It is true that the UK does have some niche capabilities, unique in the coalition air forces. The Brimstone missile along with the Raptor intelligence pod provides pinpoint targetting and strike capability. However, this capability on an ageing and small number of aircraft is hardly a game changer. One of the issues is that unlike previous air campaigns such as Operation Desert Storm in Iraq or Operation Allied in Kosovo conventional targetting and strike does not work against an enemy such as IS. There are no armoured concentration areas, main supply routes, command and control centres or logistoc supply areas. In a war against an asymmetric enemy these targets against which air power is at its most potent simply do not exist. How do you bomb a regime back to the fourteenth century when in many respects it is already there. We are bombing smoke and what targetting success there is, is mostly illusory. The tempo of air operations suggests that locating worthwhile targets is problematic. The number of sortoes being flown is puny by comparison to all previous air campaigns. You would expect that for a conflict which has as much at stake for the western world as we are told, then the level of air activity would be relentless. The probable truth is that there are not the targets to strike and add to that the fear of collateral damage (at least until the Russian turned up), the claimed success of the air campaign is more political posturing than credible military engagement.


American commanders continue to talk about 'successful' missions, 'degrading' enemy capability, disruption of enemy command and control. But after 14 months of air campaign the attack on Paris still happened. Prme Minister Cameron says that bombing IS in Syria will make us safer in London. The attacks on Paris would seem to make that unlikely.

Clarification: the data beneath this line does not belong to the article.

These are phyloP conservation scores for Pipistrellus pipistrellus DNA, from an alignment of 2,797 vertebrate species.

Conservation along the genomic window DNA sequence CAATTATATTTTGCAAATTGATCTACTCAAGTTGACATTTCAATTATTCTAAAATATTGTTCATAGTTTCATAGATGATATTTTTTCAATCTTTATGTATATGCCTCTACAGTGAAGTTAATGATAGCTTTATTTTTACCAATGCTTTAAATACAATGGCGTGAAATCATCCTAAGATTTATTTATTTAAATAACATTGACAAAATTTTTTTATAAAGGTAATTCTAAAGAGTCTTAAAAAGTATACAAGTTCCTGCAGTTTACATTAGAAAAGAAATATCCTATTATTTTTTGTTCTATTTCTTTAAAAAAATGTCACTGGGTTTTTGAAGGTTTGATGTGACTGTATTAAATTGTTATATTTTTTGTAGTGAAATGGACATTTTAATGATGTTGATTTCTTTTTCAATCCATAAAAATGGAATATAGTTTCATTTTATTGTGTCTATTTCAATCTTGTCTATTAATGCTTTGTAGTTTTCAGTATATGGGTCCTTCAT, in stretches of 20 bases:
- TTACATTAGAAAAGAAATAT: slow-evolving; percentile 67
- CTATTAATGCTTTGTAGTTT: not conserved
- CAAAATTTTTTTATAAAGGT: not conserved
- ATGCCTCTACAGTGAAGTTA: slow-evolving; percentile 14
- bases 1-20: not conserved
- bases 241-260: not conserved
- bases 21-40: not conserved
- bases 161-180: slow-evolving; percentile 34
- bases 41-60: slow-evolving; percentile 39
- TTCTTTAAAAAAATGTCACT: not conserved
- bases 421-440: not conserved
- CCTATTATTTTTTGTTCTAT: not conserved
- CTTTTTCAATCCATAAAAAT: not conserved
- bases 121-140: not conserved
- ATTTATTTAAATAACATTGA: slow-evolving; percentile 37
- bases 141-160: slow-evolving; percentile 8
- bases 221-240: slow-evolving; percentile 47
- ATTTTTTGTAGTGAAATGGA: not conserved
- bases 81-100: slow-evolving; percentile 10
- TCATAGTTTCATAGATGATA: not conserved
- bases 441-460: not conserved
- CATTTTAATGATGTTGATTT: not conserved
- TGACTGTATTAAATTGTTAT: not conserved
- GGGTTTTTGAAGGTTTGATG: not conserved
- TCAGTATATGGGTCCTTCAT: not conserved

The problem of course is that an air campaign in isolation is of limited use with a ground component to challenge IS deep within the terrain it now controls. The hope was for some sort of moderate arab ground coalition to emerge which would manoeuvre against IS supported by western air power. No such coalition has formed or has looked likely to form. It is impossible to find a grouping who frankly the west can trust let alone arm and train. This situation is simply not set to change whichrather suggests that the air campaign with the United Kingdom now as a full and enthusiastic member will go on and on, while the west scrabbles for some form of political arrangement which will hold together long enough to pass for success. In the meantime the cost will go on, the risk of a Paris style attack in London increases further.


We are left with the rationale for air intervention being cohesion of the political alliance. This in turn suggests we bomb because we know of nothing else to do. Far from making the country safer the risk is of an open ended military commitment we have no means of ending. If we are seeking a pragmatic approach to developing a campaign, we may have to consider the unpalatable notion that however odious the Assad regime is perhaps in the short term allowing him to destroy IS in detail provides the best answer to the IS problem. We can hold our noses while he does so, but he possesses the only land force which if allowed to regenerate could drive IS out of the areas it controls.